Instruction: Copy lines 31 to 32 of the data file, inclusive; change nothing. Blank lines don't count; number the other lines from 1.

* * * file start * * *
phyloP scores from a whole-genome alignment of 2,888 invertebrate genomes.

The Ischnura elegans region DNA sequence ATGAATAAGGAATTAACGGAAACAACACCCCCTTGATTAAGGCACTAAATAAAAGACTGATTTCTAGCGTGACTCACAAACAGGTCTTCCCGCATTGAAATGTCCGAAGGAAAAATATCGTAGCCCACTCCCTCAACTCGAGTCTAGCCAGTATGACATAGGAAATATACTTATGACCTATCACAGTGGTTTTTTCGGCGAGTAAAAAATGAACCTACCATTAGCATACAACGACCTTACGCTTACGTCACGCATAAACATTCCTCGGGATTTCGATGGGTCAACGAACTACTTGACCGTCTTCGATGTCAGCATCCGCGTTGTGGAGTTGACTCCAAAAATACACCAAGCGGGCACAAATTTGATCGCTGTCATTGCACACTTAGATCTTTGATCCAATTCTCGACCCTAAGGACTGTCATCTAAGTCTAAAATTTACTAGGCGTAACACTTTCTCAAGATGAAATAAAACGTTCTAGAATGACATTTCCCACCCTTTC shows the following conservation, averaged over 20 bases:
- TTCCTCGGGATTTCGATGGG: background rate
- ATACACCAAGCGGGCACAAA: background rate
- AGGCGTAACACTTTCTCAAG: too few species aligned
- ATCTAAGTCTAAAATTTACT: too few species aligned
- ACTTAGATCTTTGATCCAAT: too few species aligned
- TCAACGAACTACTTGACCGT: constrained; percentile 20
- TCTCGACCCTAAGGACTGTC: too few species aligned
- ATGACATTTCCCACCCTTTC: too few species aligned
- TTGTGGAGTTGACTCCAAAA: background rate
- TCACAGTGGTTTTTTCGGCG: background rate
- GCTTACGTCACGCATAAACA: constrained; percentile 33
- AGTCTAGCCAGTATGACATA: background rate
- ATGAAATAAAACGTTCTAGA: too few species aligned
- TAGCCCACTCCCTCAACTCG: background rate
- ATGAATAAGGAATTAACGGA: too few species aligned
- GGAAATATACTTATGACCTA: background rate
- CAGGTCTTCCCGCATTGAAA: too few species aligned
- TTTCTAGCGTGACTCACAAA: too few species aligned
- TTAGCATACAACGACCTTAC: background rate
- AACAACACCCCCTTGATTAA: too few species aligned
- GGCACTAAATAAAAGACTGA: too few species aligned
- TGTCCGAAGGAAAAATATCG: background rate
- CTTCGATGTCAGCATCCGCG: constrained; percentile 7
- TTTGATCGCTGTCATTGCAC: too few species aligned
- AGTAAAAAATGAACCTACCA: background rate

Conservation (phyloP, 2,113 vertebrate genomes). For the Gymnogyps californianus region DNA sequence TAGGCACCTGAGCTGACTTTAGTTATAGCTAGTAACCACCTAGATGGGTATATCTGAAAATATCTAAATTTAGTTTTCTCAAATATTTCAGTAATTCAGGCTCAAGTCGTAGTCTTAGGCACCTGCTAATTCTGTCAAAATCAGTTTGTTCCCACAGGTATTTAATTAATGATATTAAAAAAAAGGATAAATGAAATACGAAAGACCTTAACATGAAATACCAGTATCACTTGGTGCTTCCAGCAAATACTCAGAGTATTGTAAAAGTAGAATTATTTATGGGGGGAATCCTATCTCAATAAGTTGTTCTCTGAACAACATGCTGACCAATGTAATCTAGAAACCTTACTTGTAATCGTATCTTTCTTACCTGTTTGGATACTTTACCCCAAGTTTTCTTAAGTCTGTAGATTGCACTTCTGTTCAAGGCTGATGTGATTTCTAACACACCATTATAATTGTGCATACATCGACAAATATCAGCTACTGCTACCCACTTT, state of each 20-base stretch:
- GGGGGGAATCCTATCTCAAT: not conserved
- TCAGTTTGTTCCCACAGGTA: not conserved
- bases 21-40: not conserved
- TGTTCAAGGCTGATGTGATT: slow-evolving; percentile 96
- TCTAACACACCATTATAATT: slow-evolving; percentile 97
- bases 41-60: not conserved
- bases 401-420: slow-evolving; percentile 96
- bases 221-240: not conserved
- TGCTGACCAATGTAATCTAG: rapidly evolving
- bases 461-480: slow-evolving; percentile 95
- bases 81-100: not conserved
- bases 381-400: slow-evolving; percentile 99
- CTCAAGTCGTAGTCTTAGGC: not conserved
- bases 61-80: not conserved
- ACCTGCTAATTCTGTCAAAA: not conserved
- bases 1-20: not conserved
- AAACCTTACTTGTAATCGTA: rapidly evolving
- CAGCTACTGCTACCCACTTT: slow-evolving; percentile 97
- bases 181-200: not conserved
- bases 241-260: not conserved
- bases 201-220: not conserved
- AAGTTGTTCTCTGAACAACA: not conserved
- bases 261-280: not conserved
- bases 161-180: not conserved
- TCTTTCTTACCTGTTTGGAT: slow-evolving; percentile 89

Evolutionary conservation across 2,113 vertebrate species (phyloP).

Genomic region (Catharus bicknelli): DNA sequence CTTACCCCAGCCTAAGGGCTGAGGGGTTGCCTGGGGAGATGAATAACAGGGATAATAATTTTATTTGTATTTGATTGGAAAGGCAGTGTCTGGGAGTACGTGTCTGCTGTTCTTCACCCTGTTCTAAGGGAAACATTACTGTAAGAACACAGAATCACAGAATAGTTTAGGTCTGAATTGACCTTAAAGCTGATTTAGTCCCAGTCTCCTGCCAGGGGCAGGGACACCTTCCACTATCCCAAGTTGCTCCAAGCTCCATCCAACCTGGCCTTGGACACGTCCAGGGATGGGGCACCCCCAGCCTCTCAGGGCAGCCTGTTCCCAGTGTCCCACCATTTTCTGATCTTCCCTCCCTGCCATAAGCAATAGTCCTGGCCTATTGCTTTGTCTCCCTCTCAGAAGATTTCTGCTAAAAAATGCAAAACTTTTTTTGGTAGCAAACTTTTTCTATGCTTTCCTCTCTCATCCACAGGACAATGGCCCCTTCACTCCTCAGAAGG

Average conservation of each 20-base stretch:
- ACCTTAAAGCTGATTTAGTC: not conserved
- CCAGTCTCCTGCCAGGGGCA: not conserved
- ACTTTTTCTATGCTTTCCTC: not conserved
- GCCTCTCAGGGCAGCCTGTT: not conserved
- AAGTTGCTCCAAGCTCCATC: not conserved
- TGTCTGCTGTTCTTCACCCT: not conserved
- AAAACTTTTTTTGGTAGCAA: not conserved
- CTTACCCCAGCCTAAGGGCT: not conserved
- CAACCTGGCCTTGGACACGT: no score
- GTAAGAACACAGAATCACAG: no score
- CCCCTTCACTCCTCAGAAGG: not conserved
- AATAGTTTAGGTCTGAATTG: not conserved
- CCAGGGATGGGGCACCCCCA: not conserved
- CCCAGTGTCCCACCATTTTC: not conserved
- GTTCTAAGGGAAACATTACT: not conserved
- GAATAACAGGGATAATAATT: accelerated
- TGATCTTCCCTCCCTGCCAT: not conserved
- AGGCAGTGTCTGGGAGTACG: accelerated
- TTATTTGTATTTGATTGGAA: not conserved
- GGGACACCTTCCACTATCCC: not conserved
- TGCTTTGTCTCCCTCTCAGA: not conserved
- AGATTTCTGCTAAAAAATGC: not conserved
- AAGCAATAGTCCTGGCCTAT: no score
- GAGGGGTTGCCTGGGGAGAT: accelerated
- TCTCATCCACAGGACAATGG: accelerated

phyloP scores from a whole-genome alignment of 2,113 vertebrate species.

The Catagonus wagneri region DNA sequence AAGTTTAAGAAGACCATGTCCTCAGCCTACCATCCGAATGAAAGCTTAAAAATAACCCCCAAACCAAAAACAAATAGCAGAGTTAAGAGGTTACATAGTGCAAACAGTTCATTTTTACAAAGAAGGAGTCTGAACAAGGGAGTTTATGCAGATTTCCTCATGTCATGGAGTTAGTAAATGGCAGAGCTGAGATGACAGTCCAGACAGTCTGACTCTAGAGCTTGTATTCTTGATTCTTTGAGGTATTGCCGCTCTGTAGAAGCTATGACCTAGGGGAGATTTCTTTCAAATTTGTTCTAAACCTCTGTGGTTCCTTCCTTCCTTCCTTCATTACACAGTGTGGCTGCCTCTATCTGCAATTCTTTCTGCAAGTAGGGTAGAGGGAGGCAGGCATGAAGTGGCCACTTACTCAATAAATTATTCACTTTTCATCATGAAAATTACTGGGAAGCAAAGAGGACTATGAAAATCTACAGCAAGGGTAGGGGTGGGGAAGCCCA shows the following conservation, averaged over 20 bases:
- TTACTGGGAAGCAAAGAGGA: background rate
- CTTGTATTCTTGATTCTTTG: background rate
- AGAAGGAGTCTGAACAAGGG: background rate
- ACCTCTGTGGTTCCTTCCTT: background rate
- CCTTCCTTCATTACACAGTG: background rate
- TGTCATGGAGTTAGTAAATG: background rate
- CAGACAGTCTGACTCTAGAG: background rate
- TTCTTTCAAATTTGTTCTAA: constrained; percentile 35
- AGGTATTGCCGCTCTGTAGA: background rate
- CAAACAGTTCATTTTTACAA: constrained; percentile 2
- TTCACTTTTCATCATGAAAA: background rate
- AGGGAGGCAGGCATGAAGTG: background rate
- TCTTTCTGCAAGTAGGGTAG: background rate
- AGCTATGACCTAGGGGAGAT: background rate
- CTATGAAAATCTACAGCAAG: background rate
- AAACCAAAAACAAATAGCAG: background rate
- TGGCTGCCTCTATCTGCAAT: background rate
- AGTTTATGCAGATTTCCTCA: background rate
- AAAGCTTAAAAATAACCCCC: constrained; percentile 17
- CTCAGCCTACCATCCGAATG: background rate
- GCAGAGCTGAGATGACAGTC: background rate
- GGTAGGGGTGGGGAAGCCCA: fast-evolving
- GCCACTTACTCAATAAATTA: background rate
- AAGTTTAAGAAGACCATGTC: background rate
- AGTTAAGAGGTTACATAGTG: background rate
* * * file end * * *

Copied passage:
- bases 21-40: not conserved
- TGTTCAAGGCTGATGTGATT: slow-evolving; percentile 96